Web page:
The Department for Levelling Up, Housing and Communities has issued a lengthy mea culpa for the building-safety failings exposed by the Grenfell Tower fire – including admitting it “did not have a good understanding” of how its own regulatory system was working on the ground.
In an opening submission to the latest module of the Grenfell Tower Inquiry yesterday, DLUHC barrister Jason Beer QC apologised to the bereaved, residents and survivors of the fire for the department’s role in overseeing checks and balances on the construction industry and building-control bodies.
Beer said DLUHC was “deeply sorry for its past failures”, “fully supported” the inquiry and would “do everything it can to assist it in its vital work” of probing the roots of the 2017 fire, which claimed 72 lives.
“That is why the department has disclosed tens of thousands of pages of documents to the inquiry and provided dozens of witness statements from junior civil servants to former secretaries of state, thereby opening itself fully to the scrutiny of this inquiry and the benefits that that brings,” Beer said.
In his 15-minute statement to the inquiry, at the start of its investigations into the government’s handling of building-safety regulation in the decades before the west London fire, Beer said DLUHC and its predecessor departments had failed to learn lessons from earlier tower-block blazes.
“The department should have done more to take on board the learnings and recommendations triggered by other fires, including, in particular, its response to the Lakanal House fire and the coroner’s recommendations following it,” Beer said.
He added that the department had also failed to address concerns from MPs on the All-Party Parliamentary Group on Fire Safety and Rescue quickly enough and in great enough depth.
“Individually, these areas of missed opportunities from the department and across industry may not have caused the fire at Grenfell Tower, but, cumulatively, they created an environment in which such a tragedy was possible,” Beer said.
DLUHC’s admission that it “did not have a good understanding of how the regulatory system was working on the ground, nor of how well it was being enforced by local building control bodies” was damning enough.
However, Beer also said DLUHC accepted it “failed to recognise the risk that those responsible for complying with and enforcing the Building Regulations would not diligently fulfil their respective responsibilities and the potential consequences” that could follow.
He added: “Having failed to recognise that risk, it then failed to add a further layer of assurance to the system. Had there been a functional enforcement system, with efficient assurance built in, non−compliance to the extent that gave rise to the Grenfell Tower tragedy may not have been possible.”
Beer said DLUHC accepted that, as the department that sponsors the building-safety system, it should have had a clear process in place to develop its understanding of systemic compliance and enforcement risks.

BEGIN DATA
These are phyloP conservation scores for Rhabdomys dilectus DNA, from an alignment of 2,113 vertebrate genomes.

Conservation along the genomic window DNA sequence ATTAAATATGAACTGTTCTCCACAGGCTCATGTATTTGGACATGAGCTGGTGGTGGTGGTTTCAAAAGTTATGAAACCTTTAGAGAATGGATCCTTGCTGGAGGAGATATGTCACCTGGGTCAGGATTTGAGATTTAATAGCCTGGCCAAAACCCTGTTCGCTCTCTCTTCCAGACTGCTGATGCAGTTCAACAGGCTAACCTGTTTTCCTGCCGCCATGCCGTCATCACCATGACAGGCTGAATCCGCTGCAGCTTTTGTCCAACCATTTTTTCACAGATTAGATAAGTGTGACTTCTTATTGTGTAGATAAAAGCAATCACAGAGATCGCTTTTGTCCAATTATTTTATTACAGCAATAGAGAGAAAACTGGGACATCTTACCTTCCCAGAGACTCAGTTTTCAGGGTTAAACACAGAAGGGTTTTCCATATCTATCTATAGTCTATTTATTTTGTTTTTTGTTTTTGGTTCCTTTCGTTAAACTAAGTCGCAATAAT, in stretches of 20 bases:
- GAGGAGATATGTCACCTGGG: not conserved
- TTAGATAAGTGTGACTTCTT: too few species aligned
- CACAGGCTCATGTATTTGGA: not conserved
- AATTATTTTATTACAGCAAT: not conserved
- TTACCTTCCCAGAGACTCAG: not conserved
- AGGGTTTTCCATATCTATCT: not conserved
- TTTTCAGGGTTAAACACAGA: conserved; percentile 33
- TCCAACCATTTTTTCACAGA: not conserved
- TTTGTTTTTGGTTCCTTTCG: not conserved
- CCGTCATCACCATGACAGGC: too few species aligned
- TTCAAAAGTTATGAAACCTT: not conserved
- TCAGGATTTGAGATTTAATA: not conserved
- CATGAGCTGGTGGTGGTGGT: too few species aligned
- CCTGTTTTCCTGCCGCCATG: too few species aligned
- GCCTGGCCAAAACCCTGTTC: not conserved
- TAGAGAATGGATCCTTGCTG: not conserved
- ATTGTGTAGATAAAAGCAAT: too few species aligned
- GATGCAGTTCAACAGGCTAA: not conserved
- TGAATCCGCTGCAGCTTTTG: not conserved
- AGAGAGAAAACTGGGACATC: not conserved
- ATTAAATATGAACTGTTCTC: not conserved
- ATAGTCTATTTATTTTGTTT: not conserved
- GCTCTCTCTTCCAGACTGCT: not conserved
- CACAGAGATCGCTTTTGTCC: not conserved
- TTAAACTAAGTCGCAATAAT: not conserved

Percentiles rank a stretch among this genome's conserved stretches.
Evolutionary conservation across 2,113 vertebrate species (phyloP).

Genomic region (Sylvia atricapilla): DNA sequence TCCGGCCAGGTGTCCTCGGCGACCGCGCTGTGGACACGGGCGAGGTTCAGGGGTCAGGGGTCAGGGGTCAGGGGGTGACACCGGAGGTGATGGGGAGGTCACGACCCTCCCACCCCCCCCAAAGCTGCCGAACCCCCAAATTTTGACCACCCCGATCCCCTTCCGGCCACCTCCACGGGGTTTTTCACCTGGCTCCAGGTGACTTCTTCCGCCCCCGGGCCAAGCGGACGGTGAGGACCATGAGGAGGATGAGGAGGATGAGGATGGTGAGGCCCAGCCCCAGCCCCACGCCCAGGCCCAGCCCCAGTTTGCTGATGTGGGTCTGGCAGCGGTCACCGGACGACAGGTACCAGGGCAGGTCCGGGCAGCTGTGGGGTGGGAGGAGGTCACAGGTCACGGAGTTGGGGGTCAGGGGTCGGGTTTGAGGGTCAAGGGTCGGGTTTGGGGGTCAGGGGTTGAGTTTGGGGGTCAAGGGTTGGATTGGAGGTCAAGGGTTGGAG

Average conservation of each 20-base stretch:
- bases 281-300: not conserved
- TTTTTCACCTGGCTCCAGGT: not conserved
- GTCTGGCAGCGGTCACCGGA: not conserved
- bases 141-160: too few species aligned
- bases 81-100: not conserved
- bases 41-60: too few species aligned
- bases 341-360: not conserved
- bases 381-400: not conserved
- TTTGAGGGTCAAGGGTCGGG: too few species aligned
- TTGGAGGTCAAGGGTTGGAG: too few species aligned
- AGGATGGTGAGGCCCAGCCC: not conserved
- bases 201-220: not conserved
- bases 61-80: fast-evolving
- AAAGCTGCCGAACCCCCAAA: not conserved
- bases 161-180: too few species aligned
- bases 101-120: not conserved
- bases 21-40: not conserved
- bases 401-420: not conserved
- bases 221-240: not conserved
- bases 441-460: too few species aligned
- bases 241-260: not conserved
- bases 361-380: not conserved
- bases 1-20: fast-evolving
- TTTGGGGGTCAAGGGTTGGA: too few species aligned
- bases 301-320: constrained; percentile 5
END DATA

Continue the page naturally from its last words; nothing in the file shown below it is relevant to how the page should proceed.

Let down by construction firms and building inspectors
Despite its admission of numerous failings, Beer said DLUHC believed it had been let down by construction firms and building inspectors, employed by local authorities and private companies to ensure standards are adhered to.
“The public, residents and indeed government trusted that those constructing and approving high-rise blocks and supplying the products used in them were following the law and doing the right thing,” Beer said.
“This trust was both misplaced and abused. The department greatly regrets that it took the Grenfell Tower tragedy to lay bare this misplaced and abused trust.”
Competent construction firms ‘would have refurbished Grenfell safely’
The Grenfell Tower disaster has shone a spotlight on flaws with fire-safety guidance contained in Approved Document B of the Building Regulations and exposed confusion in the construction industry about the meaning of particular standards and product classification.
But Beer said DLUHC maintained that if Building Regulations, British Standards and statutory guidance been “followed and enforced with reasonable diligence”, a large−scale cladding fire could not have happened at Grenfell.
“In particular, the department’s view is that the meaning of the regulations and of ADB read together with the regulations was sufficiently clear at the time of the refurbishment of the tower that no competent professional, acting in good faith, should have misunderstood or misapplied the statutory requirements,” he said.
“A competent professional would have taken appropriate advice in case of uncertainty, not least where the issue involved fire safety.”
On Monday, Stephanie Barwise QC – a barrister representing one group of Grenfell Tower, survivors, bereaved and relatives – said government officials and ministers had known about significant safety issues with the over-cladding of high-rise blocks for the past 30 years.
She said there was a “consistent pattern of inadequate investigation and suppression of reports” in relation to cladding-related fires at high-rise blocks.
“Government’s tendency was to regard fires as something to be covered up or trivialised, such that the public might be reassured and avoid criticism of underlying regulations, thereby continuing to allow industry the latitude it wanted,” Barwise said.
She told the inquiry there had been a “prolonged period of concealment by government” that “should properly be regarded as one of the major scandals of our time”.
Barwise said government priorities of ramping up the delivery of new homes and removing regulation from the construction industry had trumped safety concerns and produced an “astonishing period of wilful blindness” that stopped Approved Document B being reviewed.
The inquiry continues.